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With Photoshop, how is it possible to keep the structure of this woodworking:

enter image description here

but replace the wood texture by another, like this one:

?

I can imagine it's possible with two layers, and a special "blending mode" for each one, I have tried a few, but haven't found the good one(s).

(The "woodworking structure" is probably defined by the dark lines / contours)

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    In Photoshop, with the source material as it is, it is not possible. – Rafael Sep 21 '18 at 18:02
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    Have you considered a solution using 3D rendering? You mention in another comment that you have many of these to generate. Going 3D might be a more viable option in the long run. – curious Sep 21 '18 at 20:13
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Make it black & white

Make it black and white

Light it up

Light it up

Brush a bit over it so its smooth

Brush over the texture

Multiply over new texture

Multiply over new texture

Setup

Setup

  • Very nice, it's exactly what I was looking for! The layer Image is on Multiply, and New Texture on Normal, or the contrary? – Basj Sep 21 '18 at 20:55
  • @Basj depends on the stacking order. Top layer should have multiply so whatever is below it shines through. With this order, it would be the Image layer. Since all layers above Image are in a Clipping mask with image, they inherit it. – Joonas Sep 21 '18 at 22:09
  • Very cool solution, thanks again. Last detail: what tool do you usually use to "Brush a bit over it so its smooth" (there are many solutions, but I wondered which ones are the faster)? – Basj Sep 21 '18 at 22:14
  • @Basj, this answer does get the job done and quickly, but it is quite specific to this panel. Like if you compare the original to the new one, you can still see the texture of the old frame on the sides. The "brush a bit over it so it's smooth" is relying on that same thing. You don't have to make it perfect. If there is some bleed through it may even look a bit more natural than if like the edge is totally sharp. I'm not the OP, but it looks to me he used the brush tool with soft round brush, as in a circle brush with 0 hardness. Sorta like you would use spray paint in real life. – Joonas Sep 21 '18 at 23:53
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    This is basically the same answer as given by @BillyKerr: Use a white painted panel. But here only the inner part of the panel has been turned into a white painted panel. The rest is left unchanged and shows traces of the old texture. The real trouble starts if you want to paint the entire panel white. Then it's basically manual painting/drawing. – Wolff Sep 22 '18 at 13:25
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I'd say it's probably a waste of time and not worth the effort. The top image is such poor quality that it's unusable anyway.

Instead, just find a white painted wood panel (or take a photo of one), paste it as a new layer on top of your texture layer, and set the layer blending mode to multiply.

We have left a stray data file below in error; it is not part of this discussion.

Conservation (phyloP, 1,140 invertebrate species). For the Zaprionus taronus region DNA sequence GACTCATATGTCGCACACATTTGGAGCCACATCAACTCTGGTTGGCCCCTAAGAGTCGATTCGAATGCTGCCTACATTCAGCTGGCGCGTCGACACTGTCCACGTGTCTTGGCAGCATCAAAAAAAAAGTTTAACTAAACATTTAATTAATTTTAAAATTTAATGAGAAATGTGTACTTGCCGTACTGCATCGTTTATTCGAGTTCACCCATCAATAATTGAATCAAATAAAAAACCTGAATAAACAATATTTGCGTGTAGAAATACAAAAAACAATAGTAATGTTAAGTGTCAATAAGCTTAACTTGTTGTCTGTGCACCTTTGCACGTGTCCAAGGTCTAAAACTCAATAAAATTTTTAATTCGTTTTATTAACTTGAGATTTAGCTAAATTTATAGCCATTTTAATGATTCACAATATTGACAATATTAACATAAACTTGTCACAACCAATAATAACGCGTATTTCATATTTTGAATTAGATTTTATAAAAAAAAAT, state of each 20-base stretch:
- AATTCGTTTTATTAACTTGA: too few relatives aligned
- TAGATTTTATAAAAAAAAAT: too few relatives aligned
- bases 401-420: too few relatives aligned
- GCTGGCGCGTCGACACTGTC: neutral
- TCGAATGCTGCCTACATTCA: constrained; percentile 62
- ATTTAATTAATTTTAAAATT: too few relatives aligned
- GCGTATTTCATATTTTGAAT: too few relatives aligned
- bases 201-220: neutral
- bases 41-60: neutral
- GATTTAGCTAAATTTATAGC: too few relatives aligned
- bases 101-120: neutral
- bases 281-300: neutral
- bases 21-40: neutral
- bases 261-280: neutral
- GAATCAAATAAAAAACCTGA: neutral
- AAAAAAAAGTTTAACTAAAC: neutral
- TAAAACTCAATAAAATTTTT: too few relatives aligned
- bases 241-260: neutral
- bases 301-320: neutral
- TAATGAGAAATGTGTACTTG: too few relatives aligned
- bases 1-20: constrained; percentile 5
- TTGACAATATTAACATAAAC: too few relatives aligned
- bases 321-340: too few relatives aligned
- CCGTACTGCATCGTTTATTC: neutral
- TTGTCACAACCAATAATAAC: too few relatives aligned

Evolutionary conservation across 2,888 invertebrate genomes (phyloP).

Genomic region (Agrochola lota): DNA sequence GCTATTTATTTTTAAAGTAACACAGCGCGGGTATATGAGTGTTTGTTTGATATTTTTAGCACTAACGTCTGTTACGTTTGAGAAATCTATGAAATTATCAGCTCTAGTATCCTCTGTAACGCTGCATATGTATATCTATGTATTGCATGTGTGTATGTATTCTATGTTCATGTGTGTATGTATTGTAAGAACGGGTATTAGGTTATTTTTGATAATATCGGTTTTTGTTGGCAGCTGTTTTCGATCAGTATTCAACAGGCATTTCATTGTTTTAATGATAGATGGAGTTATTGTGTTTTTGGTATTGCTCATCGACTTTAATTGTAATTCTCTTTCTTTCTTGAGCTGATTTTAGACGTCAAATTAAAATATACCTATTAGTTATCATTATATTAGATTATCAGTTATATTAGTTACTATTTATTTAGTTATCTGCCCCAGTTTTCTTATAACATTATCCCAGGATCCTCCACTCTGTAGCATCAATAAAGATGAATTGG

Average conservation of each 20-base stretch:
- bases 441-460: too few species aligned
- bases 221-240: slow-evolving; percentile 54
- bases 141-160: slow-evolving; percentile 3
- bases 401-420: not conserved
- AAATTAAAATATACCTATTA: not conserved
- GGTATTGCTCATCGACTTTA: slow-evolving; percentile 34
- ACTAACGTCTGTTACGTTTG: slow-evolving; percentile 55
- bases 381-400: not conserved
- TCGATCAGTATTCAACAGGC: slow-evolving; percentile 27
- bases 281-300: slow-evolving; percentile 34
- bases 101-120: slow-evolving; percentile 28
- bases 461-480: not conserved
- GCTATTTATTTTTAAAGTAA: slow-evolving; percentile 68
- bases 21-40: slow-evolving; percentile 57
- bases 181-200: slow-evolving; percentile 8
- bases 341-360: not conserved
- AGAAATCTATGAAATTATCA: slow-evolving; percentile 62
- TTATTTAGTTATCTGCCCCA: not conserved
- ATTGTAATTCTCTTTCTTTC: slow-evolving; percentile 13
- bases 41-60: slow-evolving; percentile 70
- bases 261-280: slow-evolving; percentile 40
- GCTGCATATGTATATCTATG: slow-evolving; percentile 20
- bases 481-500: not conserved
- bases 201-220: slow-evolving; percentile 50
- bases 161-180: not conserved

Example

enter image description here

  • In fact I have many different woodworkings, not only this generic one, so I'm looking for a solution that works as described in the question. Thanks for your answer anyway! About The top image is such poor quality that it's unusable anyway. it was just an image among many, I have reduced the size here, but I have some in higher res. – Basj Sep 21 '18 at 14:53
  • @Basj - the problem is you'd somehow have to remove the wood texture off the panel first, that's why it's not worth the effort, even if the resolution is better. – Billy Kerr Sep 21 '18 at 14:54
  • For my application it is worth the effort, because I have a few different woodworkings to process. Some of them have a very precise moulding/millwork, for which I can't find an equivalent easily in white on internet. I was looking for a solution that doesn't require to remove the initial wood texture: I thought it could be possible with a processing that keeps the dark "lines" i.e. the contours of the moulding. – Basj Sep 21 '18 at 15:10
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    @Basj The problem is the texture in the panel is also made of dark lines - and separating these lines from those you want to keep is not a trivial task. There is a way of course, but it would probably involve painting or smudging out the texture. There's nothing that is going to do it automatically for you - what I say "effort" I mean manual effort, and a considerable amount of time spent doing so. – Billy Kerr Sep 21 '18 at 15:23
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    I think what @BillyKerr means is that there isn't really a method or trick. You need to do so much manual painting that you are actually drawing the structure from scratch. That's my opinion anyway. – Wolff Sep 21 '18 at 20:16
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There is no algorithm right now that I know that can do what you need using that image.

Even if it was a 3D model using the same wood texture, the shadows are now combined with the wood texture so basically, the information is mixed and lost.

I took a quick look separating channels but the info is sooo contaminated it is useless.

enter image description here

I agree with Bill Ker, but let's explore some things.

If you have the wood carvings on some physical samples try to paint them in white so you can extract the carving itself using proper illumination.

Use a glossy paint so you can extract also the highlights.


But the best way to do that is either using a real 3D program and make your own carvings in 3D or preparing a Photoshop Mockup with different layers.

Here is a possible cross-section to be used as a 3D model later.

enter image description here

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